Describe the cognitive and non-cognitive abilities relating to Emotional Intelligence. Provide an example of how you might use EQ in your daily life. Respond to at least two of your peers for this posting with suggestions that might work for them within their daily lives.
Baack, D. (2017). Organizational behavior (2nd ed.). [Electronic version]. Retrieved from https://ashford.content.edu
REPLY TO QUENTIN:
What is emotional intelligence? Baack describes it as “a person’s ability to detect and manage emotional cues and information” with five sub-concepts including self-awareness (cognizant of personal feelings), self-management (able to manages those feelings), self-motivation or persistence (inspiration), empathy (able to sense others) and social skills (able to handle others’ emotions) (Baack, 2017, 3.4).
Along with these concepts, there are cognitive and non-cognitive abilities associated with emotional intelligence. Cognitive abilities suggest being apt to focus on their and someone’s mental abilities to apply information that has been received by emotions. With these cognitive abilities, we are able to assess the problem that has been presented, think through the problem, understand why the problem is the problem, and respond to that emotion with an appropriate solution.
Non-cognitive abilities are those soft skills such as interaction with others, emotional maturity, empathy, and verbal and non-verbal communication skills. We all have a duty to develop our non-cognitive because these are a little less able to be measured. Both sets of abilities help in emotional intelligence to manage, understand, and resolve various solutions via knowledge and social skills.
I have had to use EQ several times, most times, even before I knew the formal name for it. When we learn what we may have always been doing, seems as if it just comes alive and we have some type or enlightenment. One particular job I had, a coworker of mine was the office manager and she always was happy outside of the workplace but as soon as, I mean as soon as, her feet the threshold of the business, her attitude changed for the worst. So after several weeks of identifying those behavior, I went and asked what the problem was in the most meek manner and genuine concern. She told me. I asked her how she was going to handle this issue because it could rub off on others and bring the morale down in that very small office. To make a long story short, her issue was her brother, the owner of the company, and once they talked, the energy swiftly changed for the better. Simple communication goes a long way.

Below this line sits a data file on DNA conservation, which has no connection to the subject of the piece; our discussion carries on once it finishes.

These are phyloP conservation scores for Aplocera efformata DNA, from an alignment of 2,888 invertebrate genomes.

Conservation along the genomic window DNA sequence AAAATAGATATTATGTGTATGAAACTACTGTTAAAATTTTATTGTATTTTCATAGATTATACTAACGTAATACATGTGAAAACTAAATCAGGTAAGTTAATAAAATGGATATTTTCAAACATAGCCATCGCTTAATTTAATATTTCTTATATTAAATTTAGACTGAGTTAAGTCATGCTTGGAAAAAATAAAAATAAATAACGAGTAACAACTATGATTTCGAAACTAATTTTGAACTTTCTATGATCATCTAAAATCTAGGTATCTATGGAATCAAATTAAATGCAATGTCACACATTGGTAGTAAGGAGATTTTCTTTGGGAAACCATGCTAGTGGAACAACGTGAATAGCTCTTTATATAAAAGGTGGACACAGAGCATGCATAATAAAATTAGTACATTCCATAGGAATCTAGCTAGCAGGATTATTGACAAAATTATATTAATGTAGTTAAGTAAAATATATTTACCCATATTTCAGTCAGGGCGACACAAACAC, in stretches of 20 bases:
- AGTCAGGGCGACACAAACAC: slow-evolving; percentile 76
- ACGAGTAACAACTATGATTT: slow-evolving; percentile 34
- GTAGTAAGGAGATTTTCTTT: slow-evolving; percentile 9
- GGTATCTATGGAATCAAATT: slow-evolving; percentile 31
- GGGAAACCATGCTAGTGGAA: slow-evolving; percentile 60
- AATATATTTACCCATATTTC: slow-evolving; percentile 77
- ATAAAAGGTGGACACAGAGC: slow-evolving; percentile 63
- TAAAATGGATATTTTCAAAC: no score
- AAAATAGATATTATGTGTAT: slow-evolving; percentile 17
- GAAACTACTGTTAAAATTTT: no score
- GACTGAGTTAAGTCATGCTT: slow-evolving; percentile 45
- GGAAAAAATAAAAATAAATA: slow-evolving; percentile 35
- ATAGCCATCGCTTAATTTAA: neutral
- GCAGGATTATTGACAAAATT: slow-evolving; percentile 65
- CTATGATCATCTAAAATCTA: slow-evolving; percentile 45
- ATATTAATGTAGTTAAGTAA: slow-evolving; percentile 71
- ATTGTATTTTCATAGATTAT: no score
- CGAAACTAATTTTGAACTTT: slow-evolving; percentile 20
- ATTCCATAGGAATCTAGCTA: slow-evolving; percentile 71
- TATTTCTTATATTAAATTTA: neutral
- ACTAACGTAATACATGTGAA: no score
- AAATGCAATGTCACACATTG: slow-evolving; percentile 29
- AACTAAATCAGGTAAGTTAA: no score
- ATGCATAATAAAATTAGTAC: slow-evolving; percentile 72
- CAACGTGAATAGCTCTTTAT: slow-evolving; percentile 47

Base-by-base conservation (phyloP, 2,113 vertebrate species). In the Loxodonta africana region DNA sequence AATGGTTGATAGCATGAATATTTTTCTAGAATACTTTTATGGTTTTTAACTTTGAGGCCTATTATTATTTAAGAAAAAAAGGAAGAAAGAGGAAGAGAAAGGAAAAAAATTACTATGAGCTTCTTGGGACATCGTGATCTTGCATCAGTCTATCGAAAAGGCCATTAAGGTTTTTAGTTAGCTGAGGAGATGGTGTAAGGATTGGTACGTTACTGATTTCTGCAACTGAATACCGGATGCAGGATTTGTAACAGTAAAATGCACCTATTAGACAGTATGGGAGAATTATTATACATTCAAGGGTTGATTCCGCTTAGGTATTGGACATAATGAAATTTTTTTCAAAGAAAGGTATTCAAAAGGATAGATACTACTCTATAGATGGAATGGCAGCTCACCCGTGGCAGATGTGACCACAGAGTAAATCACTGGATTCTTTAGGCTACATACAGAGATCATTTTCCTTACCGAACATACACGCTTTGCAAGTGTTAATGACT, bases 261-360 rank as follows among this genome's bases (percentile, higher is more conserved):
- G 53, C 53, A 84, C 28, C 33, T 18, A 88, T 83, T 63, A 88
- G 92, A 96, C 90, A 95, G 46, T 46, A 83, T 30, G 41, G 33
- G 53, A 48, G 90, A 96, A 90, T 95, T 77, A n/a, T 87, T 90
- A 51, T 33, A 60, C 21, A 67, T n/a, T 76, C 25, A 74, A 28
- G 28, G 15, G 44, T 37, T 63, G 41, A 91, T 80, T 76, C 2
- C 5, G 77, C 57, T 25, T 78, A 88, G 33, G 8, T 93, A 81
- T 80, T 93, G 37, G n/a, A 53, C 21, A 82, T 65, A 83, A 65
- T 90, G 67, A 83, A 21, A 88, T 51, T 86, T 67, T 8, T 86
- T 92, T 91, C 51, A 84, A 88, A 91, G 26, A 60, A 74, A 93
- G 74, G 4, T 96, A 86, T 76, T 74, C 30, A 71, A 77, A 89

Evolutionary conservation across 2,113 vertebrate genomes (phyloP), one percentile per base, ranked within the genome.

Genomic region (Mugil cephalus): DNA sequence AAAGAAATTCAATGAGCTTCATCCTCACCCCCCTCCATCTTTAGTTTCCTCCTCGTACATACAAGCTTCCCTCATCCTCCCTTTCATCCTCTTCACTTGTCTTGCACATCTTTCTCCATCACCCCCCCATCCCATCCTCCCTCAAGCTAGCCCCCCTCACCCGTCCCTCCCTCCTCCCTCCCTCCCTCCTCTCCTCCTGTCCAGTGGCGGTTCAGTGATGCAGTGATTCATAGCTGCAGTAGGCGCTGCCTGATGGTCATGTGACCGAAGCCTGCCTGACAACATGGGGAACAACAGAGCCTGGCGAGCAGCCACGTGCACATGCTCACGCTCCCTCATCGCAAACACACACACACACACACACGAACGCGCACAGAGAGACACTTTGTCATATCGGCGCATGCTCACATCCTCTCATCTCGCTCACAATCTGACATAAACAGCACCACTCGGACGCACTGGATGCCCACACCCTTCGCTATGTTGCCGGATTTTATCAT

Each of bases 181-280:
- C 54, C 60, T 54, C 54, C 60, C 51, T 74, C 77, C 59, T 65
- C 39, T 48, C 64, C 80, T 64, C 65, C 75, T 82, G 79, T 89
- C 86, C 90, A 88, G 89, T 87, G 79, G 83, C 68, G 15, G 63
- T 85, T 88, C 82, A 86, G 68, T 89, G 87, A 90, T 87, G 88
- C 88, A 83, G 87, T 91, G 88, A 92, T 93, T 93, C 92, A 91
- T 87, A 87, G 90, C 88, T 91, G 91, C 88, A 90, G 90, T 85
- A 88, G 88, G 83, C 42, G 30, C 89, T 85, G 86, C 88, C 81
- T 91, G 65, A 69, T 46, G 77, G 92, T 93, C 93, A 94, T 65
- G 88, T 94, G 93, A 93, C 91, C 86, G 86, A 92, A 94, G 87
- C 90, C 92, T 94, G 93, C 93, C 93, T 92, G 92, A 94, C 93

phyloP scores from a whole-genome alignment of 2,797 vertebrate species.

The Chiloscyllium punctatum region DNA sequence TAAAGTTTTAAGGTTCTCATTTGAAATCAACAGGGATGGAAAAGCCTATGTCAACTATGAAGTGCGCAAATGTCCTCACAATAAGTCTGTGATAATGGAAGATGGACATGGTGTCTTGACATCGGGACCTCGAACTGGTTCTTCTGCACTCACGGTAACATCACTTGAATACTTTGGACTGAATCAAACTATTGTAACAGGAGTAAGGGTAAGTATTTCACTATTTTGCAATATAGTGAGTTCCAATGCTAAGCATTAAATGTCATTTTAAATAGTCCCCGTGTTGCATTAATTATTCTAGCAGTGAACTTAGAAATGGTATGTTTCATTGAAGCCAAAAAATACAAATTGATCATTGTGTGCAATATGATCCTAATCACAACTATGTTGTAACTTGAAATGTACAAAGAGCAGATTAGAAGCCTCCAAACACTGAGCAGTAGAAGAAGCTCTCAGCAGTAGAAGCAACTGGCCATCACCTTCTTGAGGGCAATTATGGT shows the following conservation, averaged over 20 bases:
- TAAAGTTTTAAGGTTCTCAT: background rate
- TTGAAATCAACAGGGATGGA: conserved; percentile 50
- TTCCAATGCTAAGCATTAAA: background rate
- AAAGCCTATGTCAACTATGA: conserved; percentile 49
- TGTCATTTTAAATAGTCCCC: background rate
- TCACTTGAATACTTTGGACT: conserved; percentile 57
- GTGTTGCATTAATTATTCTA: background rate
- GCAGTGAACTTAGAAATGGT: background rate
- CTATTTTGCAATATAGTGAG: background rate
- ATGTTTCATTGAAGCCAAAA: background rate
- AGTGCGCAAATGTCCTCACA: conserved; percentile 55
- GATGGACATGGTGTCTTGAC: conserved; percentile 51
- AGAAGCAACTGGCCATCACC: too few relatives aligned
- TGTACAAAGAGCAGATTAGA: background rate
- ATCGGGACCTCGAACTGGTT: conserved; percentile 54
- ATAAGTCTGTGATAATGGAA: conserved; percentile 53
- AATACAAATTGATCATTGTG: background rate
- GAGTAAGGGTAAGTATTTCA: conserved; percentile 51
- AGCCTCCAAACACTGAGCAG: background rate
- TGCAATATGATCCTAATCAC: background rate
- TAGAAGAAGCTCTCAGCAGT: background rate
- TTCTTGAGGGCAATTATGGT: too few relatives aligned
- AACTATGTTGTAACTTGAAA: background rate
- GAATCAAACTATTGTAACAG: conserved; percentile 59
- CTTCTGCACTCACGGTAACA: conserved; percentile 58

REPLY TO EDWARD:
The cognitive abilities that relate to emotional intelligence include how a person digests and holds information in their memory, and pay attention to details. More importantly, we then are able to use our own intuition to solve issues that deal with ethics and morals in our everyday lives. The behavioral component is used to detect how a person will react once they are involved in a situation that involves principles and personal feelings. “If someone has lost a parent to lung cancer and sees someone smoking in a nonsmoking zone, the cognitive component reasons that the person is doing something wrong and possibly is in violation of a local ordinance” (Baack, 2017, p. 3.4). Based off the information stored in the person’s memory from seeing their mother or father die from smoking, will likely cause them to voice their frustration to the smoker in an anger or saddened voice.
Non-cognitive abilities are related to emotional intelligence by way of being able to think outside the box which enhances creativity, motivation, and be able to possess self-control. “Emotional intelligence may play a role in success at work. It potentially predicts the ability to lead, and constitutes a major asset when working in jobs with high levels of social interaction” (Goleman, 1995; Mayer, Salovey, & Sluyter, 1997, p. 3.4). As a manager or front-line supervisor, their role is to motivate staff members to meet company performance standards on a daily basis. Being able to instill confidence and lead by example by showing a strong work ethic are examples of non-cognitive abilities.
I use emotional intelligence in my everyday life on the job when I affiliate with different cultures, genders, religions and age groups. I have to show empathy, which allows me to be aware of over people’s feelings, meaning I have to be mindful of what I say. For instance, I don’t discuss politics or religion on the job because people are sensitive to those issues.
Baack, D. (2017). Organizational behavior. [Electronic version]. Retrieved from https://ashford.content.edu (Links to an external site.)Links to an external site.
Mayer, J. D., Salovey, P., & Sluyter, D. J. (1997). Emotional intelligence: Emotional implications. New York, NY: Basic Books. Retrieved from https://content.ashford.edu/books/Baack.3633.17.1/sections/sec3.4?search=cognitive# (Links to an external site.)